This article, published simultaneously here and on the “Close Guantánamo” website, contains information from a visit to Shaker Aamer, the last British resident in Guantánamo, by Ramzi Kassem, one of his lawyers, and was made available exclusively to Andy Worthington at Shaker’s request.
Shaker Aamer, the last British resident in the US “war on terror” prison at Guantánamo Bay, Cuba, has a message to the world, which has been made available exclusively to me, at his request. He wants people to know that the treatment of the prisoners is “completely arbitrary,” and there are “no laws, rules or SOPs [Standard Operating Procedures] in Cuba.” Subjected to violence every day, he continues to demand “freedom and justice.”
In information from a visit on May 14 this year by Ramzi Kassem, one of his lawyers, Shaker, who has spent much of his time in Guantánamo in isolation, explained how, from December 2011 to April 2012, he was held in the maximum security cells of Camp V, where those regarded as troublesome have been held since the block was built in 2004, but was then returned to isolation in a block known as Five Echo.
The existence of Five Echo — where the cells are only half the size of those in Camp V — was first revealed by the US military in December 2011, when David Remes, another of Shaker’s lawyers, explained to the Associated Press that his client had been held there and that it was “a throwback to the bad old days at Guantánamo.” Read the rest of this entry »
Last July, when prisoners held in long-term solitary confinement in Security Housing Units (SHUs) in Pelican Bay State Prison in California embarked on a hunger strike to protest about the conditions in which they are held, I was pleased to find the time to wrote about it (which I did here, here and here — and again in October, here and here), as it had long been apparent to me that the abusive conditions to which foreign prisoners were subjected at Guantánamo — though shockingly innovative in terms of arbitrary detention — was otherwise a reflection of how America treats tens of thousands of domestic prisoners held in isolation, in some cases for decades.
This is barbaric, and clearly constitutes torture, and I was reassured to note that, three weeks ago, prisoners in California asked the United Nations to help them. As San Francisco Bay View explained in an article on March 21:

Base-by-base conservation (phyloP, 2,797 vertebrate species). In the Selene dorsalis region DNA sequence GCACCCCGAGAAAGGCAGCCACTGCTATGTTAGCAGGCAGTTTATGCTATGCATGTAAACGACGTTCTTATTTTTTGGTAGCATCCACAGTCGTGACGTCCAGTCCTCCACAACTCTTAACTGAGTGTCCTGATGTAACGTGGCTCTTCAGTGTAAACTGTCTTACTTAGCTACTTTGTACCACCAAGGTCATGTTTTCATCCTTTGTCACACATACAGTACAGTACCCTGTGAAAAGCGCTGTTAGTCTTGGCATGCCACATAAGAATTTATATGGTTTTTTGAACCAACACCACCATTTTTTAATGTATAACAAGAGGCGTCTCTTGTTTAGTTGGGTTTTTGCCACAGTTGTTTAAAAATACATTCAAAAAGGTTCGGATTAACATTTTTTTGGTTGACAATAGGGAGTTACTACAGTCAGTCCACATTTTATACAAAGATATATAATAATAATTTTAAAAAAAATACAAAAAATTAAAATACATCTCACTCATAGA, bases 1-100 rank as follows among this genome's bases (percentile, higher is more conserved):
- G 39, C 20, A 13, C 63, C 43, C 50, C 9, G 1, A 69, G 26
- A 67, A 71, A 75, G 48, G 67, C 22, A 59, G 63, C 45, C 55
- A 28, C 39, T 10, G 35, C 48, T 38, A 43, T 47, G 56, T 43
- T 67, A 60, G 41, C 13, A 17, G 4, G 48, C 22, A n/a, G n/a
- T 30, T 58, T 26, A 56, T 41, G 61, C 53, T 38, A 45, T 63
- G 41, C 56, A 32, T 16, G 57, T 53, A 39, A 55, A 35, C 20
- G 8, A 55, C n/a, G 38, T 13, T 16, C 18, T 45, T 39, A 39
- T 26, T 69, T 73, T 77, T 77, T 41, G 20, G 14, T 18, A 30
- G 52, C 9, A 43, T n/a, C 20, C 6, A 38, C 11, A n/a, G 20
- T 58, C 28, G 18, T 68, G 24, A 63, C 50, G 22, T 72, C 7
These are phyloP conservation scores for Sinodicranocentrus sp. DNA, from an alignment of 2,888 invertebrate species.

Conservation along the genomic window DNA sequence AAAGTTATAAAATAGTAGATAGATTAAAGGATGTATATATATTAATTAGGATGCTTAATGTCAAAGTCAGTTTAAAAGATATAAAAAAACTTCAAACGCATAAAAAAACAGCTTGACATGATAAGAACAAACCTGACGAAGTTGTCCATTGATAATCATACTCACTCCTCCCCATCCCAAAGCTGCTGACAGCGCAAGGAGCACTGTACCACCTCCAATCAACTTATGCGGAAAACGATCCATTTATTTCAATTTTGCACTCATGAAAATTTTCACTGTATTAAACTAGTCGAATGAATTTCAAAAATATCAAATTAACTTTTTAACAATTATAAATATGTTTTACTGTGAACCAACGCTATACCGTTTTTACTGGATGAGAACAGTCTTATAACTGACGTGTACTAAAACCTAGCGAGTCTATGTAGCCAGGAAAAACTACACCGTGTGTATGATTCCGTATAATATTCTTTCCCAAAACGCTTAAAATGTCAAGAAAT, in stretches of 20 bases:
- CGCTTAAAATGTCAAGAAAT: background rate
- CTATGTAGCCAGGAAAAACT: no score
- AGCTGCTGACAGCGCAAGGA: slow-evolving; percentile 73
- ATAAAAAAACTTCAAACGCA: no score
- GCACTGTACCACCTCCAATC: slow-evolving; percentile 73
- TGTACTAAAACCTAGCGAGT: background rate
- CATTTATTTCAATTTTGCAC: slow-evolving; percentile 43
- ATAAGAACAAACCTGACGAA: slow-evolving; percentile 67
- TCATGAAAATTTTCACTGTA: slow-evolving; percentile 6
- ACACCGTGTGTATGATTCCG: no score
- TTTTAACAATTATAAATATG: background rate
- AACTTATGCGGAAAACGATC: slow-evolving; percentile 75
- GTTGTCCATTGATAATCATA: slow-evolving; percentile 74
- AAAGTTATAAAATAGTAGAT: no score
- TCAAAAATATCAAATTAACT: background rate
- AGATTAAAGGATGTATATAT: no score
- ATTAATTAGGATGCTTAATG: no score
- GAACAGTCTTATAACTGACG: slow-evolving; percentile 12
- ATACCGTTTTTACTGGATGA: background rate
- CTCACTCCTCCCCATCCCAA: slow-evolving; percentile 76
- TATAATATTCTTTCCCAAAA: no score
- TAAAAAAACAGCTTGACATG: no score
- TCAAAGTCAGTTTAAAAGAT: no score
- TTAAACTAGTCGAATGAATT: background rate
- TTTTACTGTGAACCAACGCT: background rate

Comparing their conditions to a “living coffin,” 400 California prisoners held in long-term or indefinite solitary confinement petitioned the United Nations Tuesday to intervene on behalf of all of the more than 4,000 prisoners similarly situated [see here for the petition, and here for quotes from 22 of the petitioners].
“California holds more prisoners in solitary confinement than any other state in the United States or any other nation on earth. The treatment of these prisoners is barbaric and, numerous experts agree, amounts to torture,” [said] Peter Schey, who heads the Center for Human Rights and Constitutional Law, [and] is lead counsel for the prisoners who have “joined together to petition the United Nations to intervene by conducting on-site investigations, permitting Red Cross visits, and ultimately ruling that California’s policy on isolated segregation amounts to torture and violates well-established international human rights norms.” Read the rest of this entry »
Last week, at a meeting of the UN Human Rights Council in Geneva, Professor Juan Méndez, the UN Special Rapporteur on Torture and Other Cruel, Inhuman or Degrading Treatment or Punishment, spoke about the case of Pfc. Bradley Manning, the alleged WikiLeaks whistleblower, telling the news agency AFP, “I believe Bradley Manning was subjected to cruel, inhuman and degrading treatment in the excessive and prolonged isolation he was put in during the eight months he was in Quantico.”
This was a reference to the US military brig near Washington D.C., where Manning was held after his arrest in Kuwait, and before he was moved to Fort Leavenworth in Kansas (on April 20 last year). when his treatment noticeably improved. I wrote about Manning’s ill-treatment at the time, in my articles, Is Bradley Manning Being Held as Some Sort of “Enemy Combatant”?, Psychologists Protest the Torture of Bradley Manning to the Pentagon; Jeff Kaye Reports, and Former Quantico Commander Objects to Treatment of Bradley Manning, the Alleged WikiLeaks Whistleblower. In addition, as I noted in an article last November, after Manning had been charged, and when a date was set for his first hearing:
Among the disturbing details to emerge was information about his chronic isolation, and about the enforced use of nudity to humiliate him, all of which provided uncomfortable echoes of the Bush administration’s torture program, as used in military brigs on the US mainland on two US citizens, Jose Padilla (who lost his mind as the result of his torture) and Yaser Hamdi, and US resident Ali al-Marri. Read the rest of this entry »
On Tuesday, Professor Juan Méndez, the UN Special Rapporteur on Torture and Other Cruel, Inhuman or Degrading Treatment or Punishment, “called on all countries to ban the solitary confinement of prisoners except in very exceptional circumstances and for as short a time as possible, with an absolute prohibition in the case of juveniles and people with mental disabilities,” as a UN news release explained. Presenting his first interim report (PDF) on the practice to the UN General Assembly (which was published in August), Professor Méndez noted that the use of solitary confinement was “global in nature and subject to widespread abuse,” as the news release also explained.
An abhorrence of solitary confinement is central to my work — both for its inherent cruelty and because it is a form of torture — and I was delighted to read Professor Mendez’s comments, as I had the pleasure to meet him in January at an event on the future of Guantánamo and accountabiity for torture at the American University Washington College of Law, where he is a Visiting Professor of Law, when he delivered a powerful critique of the use of torture, and the need for the absolute ban on its use to be upheld.